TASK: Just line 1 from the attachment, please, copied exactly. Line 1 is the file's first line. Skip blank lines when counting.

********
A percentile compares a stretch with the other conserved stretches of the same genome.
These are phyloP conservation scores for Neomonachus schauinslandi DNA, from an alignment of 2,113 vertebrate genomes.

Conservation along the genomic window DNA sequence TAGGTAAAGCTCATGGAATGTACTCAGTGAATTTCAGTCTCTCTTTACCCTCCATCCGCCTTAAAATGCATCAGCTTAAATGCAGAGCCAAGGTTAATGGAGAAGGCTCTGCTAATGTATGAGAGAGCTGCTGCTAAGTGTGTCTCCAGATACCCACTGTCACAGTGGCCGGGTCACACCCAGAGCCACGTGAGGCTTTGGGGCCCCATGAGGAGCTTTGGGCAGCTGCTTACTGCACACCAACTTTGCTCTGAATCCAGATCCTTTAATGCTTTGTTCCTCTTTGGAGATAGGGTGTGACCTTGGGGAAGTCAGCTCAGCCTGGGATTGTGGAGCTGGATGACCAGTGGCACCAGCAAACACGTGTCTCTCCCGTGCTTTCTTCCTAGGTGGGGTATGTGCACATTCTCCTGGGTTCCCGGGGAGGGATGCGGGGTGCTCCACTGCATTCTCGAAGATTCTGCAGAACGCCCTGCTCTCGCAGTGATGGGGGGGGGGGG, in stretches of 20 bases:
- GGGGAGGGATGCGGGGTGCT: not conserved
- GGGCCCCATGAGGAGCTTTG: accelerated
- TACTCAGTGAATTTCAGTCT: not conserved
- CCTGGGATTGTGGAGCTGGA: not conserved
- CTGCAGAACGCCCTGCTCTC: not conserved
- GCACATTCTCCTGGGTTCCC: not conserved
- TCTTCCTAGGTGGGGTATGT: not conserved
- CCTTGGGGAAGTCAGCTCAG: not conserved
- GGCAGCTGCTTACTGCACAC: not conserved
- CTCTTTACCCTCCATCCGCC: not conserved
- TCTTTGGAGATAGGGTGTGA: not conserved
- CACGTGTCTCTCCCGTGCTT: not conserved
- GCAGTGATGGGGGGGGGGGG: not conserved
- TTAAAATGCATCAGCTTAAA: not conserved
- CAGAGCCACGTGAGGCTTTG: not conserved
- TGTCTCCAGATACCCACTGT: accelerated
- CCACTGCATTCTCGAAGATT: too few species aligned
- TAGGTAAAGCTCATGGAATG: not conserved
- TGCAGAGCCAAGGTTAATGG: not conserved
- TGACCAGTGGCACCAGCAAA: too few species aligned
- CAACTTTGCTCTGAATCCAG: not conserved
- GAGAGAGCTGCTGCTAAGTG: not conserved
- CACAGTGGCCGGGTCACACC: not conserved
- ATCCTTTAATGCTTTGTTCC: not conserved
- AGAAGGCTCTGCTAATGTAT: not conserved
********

A percentile compares a stretch with the other conserved stretches of the same genome.